Poona ashram: 1974–1981
The humid climate of Bombay proved detrimental to Osho's health: he developed diabetes, asthma and numerous allergies. In 1974, on the 21st anniversary of his experience in Jabalpur, he moved to a property in Koregaon Park, Poona, purchased with the help of Ma Yoga Mukta (Catherine Venizelos), a Greek shipping heiress. Osho taught at the Poona ashram from 1974 to 1981. The two adjoining houses and 6 acres (24,000 m2) of land became the nucleus of an ashram, and the property is still the heart of the present-day Osho International Meditation Resort. It allowed the regular audio recording and, later, video recording and printing of his discourses for worldwide distribution, enabling him to reach far larger audiences. The number of Western visitors increased sharply. The ashram soon featured an arts-and-crafts centre producing clothes, jewellery, ceramics and organic cosmetics and hosted performances of theatre, music and mime. From 1975, after the arrival of several therapists from the Human Potential Movement, the ashram began to complement meditations with a growing number of therapy groups, which became a major source of income for the ashram.
The Poona ashram was by all accounts an exciting and intense place to be, with an emotionally charged, madhouse-carnival atmosphere. The day began at 6:00 a.m. with Dynamic Meditation. From 8:00 a.m., Osho gave a 60- to 90-minute spontaneous lecture in the ashram's "Buddha Hall" auditorium, commenting on religious writings or answering questions from visitors and disciples. Until 1981, lecture series held in Hindi alternated with series held in English. During the day, various meditations and therapies took place, whose intensity was ascribed to the spiritual energy of Osho's "buddhafield". In evening darshans, Osho conversed with individual disciples or visitors and initiated disciples ("gave sannyas"). Sannyasins came for darshan when departing or returning or when they had anything they wanted to discuss.
To decide which therapies to participate in, visitors either consulted Osho or made selections according to their own preferences. Some of the early therapy groups in the ashram, such as the Encounter group, were experimental, allowing a degree of physical aggression as well as sexual encounters between participants. Conflicting reports of injuries sustained in Encounter group sessions began to appear in the press. Richard Price, at the time a prominent Human Potential Movement therapist and co-founder of the Esalen institute, found the groups encouraged participants to 'be violent' rather than 'play at being violent' (the norm in Encounter groups conducted in the United States), and criticised them for "the worst mistakes of some inexperienced Esalen group leaders". Price is alleged to have exited the Poona ashram with a broken arm following a period of eight hours locked in a room with participants armed with wooden weapons. Bernard Gunther, his Esalen colleague, fared better in Poona and wrote a book, Dying for Enlightenment, featuring photographs and lyrical descriptions of the meditations and therapy groups. Violence in the therapy groups eventually ended in January 1979, when the ashram issued a press release stating that violence "had fulfilled its function within the overall context of the ashram as an evolving spiritual commune."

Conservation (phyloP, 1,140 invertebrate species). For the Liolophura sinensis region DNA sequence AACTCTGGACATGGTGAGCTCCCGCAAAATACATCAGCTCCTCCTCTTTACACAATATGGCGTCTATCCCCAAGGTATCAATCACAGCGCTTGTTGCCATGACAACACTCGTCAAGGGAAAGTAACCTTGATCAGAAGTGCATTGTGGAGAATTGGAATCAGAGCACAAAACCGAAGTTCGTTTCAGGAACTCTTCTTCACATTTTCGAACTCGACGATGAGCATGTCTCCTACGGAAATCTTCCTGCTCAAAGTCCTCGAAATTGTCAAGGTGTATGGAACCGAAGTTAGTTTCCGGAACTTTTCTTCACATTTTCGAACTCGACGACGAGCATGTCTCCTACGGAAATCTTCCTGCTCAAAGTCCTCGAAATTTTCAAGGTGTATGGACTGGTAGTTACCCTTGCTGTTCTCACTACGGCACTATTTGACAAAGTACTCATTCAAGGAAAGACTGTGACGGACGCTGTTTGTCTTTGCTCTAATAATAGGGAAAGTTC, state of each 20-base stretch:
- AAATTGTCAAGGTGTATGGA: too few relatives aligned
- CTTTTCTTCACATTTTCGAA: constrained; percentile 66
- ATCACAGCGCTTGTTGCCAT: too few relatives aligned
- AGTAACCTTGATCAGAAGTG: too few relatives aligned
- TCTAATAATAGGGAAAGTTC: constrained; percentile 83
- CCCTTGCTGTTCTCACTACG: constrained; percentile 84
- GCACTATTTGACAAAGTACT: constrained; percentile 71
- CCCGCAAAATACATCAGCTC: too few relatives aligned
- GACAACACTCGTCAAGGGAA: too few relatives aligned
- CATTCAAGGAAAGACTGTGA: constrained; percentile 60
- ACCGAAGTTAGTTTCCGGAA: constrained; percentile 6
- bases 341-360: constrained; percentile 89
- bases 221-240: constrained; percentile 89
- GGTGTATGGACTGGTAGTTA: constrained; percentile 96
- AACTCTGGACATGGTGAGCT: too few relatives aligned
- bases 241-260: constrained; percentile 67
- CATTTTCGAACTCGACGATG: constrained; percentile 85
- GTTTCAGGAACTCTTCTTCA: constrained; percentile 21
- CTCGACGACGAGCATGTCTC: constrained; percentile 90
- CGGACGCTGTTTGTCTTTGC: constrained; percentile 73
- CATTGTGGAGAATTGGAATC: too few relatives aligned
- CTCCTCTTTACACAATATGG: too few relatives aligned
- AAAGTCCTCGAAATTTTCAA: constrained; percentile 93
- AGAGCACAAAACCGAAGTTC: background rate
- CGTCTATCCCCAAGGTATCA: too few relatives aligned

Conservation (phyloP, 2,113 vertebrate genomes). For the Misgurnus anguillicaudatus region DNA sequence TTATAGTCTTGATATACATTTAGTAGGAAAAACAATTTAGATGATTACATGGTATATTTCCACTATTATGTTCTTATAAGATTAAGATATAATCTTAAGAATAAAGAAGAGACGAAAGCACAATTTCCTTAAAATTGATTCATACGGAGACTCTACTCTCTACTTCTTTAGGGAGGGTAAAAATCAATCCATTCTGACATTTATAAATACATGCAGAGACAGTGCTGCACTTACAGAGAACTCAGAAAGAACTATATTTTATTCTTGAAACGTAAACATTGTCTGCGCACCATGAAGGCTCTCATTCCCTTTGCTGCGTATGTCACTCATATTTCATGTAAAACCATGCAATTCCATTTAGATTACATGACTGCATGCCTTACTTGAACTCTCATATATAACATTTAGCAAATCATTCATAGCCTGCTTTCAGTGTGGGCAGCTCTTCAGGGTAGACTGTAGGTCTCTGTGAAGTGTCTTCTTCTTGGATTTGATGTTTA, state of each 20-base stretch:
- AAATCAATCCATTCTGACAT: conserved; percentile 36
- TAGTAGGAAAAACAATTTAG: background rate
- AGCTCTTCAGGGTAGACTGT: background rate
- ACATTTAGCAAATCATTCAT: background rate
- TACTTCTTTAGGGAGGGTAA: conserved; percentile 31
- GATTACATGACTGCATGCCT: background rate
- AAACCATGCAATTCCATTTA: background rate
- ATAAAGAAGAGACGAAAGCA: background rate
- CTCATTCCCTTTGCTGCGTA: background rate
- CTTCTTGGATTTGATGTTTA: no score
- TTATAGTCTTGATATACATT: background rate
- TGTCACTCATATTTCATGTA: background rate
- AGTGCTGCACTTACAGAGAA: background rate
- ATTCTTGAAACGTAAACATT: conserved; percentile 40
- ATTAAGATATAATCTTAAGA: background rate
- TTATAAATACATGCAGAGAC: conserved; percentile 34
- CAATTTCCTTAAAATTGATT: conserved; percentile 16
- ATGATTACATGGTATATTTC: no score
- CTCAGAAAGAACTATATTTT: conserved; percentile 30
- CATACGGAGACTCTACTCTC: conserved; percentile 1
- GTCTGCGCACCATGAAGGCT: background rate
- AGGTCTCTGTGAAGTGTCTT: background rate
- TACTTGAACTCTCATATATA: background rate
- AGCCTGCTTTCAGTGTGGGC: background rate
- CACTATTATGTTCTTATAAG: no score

Sannyasins who had "graduated" from months of meditation and therapy could apply to work in the ashram, in an environment that was consciously modelled on the community the Russian mystic Gurdjieff led in France in the 1930s. Key features copied from Gurdjieff were hard, unpaid work, and supervisors chosen for their abrasive personality, both designed to provoke opportunities for self-observation and transcendence. Many disciples chose to stay for years. Besides the controversy around the therapies, allegations of drug use amongst sannyasin began to mar the ashram's image. Some Western sannyasins were financing extended stays in India through prostitution and drug-running. A few later said that, while Osho was not directly involved, they discussed such plans and activities with him in darshan and he gave his blessing.